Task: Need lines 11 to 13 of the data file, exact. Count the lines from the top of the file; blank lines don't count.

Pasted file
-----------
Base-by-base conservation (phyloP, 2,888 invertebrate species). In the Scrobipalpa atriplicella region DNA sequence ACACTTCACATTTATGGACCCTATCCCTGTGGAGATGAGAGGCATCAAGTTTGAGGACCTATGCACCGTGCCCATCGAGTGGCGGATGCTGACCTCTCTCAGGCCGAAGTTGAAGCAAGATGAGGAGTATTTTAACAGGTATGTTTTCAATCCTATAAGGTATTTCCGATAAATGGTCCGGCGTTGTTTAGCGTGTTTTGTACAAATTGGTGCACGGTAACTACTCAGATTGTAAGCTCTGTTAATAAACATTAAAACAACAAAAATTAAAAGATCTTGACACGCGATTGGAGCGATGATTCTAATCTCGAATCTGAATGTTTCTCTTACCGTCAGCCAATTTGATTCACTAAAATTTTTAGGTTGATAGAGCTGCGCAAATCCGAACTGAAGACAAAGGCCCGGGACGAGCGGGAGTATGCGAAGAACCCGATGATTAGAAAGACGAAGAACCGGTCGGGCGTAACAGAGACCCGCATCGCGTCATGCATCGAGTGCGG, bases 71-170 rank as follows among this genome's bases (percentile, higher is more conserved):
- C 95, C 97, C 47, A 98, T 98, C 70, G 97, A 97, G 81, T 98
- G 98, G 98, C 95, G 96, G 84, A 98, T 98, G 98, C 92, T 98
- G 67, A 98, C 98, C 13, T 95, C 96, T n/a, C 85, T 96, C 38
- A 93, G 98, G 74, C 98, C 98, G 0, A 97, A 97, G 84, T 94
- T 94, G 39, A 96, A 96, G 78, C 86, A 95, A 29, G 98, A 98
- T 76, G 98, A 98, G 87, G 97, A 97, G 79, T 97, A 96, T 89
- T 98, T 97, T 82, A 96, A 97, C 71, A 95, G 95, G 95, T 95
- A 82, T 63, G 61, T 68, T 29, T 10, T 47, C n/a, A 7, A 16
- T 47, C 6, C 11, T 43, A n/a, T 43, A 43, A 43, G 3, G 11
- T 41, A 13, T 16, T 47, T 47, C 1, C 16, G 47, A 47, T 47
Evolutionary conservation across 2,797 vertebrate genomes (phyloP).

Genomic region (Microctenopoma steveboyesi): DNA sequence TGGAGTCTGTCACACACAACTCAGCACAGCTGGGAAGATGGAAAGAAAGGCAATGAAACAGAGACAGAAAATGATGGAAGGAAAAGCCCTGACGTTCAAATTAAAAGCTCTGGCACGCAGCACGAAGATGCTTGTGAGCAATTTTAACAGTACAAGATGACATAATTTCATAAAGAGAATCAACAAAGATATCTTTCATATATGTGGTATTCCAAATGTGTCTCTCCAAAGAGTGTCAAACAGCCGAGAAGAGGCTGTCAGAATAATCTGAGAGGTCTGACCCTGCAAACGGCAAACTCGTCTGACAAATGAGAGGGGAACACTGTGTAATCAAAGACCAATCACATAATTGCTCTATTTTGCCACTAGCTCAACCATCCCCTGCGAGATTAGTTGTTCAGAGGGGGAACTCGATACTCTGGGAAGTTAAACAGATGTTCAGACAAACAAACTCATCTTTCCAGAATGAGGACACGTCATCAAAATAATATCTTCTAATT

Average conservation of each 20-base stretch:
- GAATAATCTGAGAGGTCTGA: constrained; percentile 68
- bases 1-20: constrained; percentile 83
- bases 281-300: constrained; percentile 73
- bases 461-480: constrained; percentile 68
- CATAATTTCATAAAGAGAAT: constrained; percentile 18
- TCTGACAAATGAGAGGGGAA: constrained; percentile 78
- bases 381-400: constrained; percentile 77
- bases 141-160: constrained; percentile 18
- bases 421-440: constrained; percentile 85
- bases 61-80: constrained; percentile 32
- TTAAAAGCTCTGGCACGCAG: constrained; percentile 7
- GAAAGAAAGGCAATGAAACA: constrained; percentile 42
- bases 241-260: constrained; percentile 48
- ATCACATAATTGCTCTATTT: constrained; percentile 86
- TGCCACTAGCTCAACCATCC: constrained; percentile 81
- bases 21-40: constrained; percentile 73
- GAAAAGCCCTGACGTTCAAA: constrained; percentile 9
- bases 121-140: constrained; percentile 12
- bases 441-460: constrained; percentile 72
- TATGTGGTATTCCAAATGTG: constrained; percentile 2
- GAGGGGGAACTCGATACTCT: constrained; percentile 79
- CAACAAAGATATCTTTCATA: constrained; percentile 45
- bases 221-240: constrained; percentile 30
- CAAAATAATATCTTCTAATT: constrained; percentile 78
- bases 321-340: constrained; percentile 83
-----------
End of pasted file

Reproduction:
- T 41, A 13, T 16, T 47, T 47, C 1, C 16, G 47, A 47, T 47
Evolutionary conservation across 2,797 vertebrate genomes (phyloP).

Genomic region (Microctenopoma steveboyesi): DNA sequence TGGAGTCTGTCACACACAACTCAGCACAGCTGGGAAGATGGAAAGAAAGGCAATGAAACAGAGACAGAAAATGATGGAAGGAAAAGCCCTGACGTTCAAATTAAAAGCTCTGGCACGCAGCACGAAGATGCTTGTGAGCAATTTTAACAGTACAAGATGACATAATTTCATAAAGAGAATCAACAAAGATATCTTTCATATATGTGGTATTCCAAATGTGTCTCTCCAAAGAGTGTCAAACAGCCGAGAAGAGGCTGTCAGAATAATCTGAGAGGTCTGACCCTGCAAACGGCAAACTCGTCTGACAAATGAGAGGGGAACACTGTGTAATCAAAGACCAATCACATAATTGCTCTATTTTGCCACTAGCTCAACCATCCCCTGCGAGATTAGTTGTTCAGAGGGGGAACTCGATACTCTGGGAAGTTAAACAGATGTTCAGACAAACAAACTCATCTTTCCAGAATGAGGACACGTCATCAAAATAATATCTTCTAATT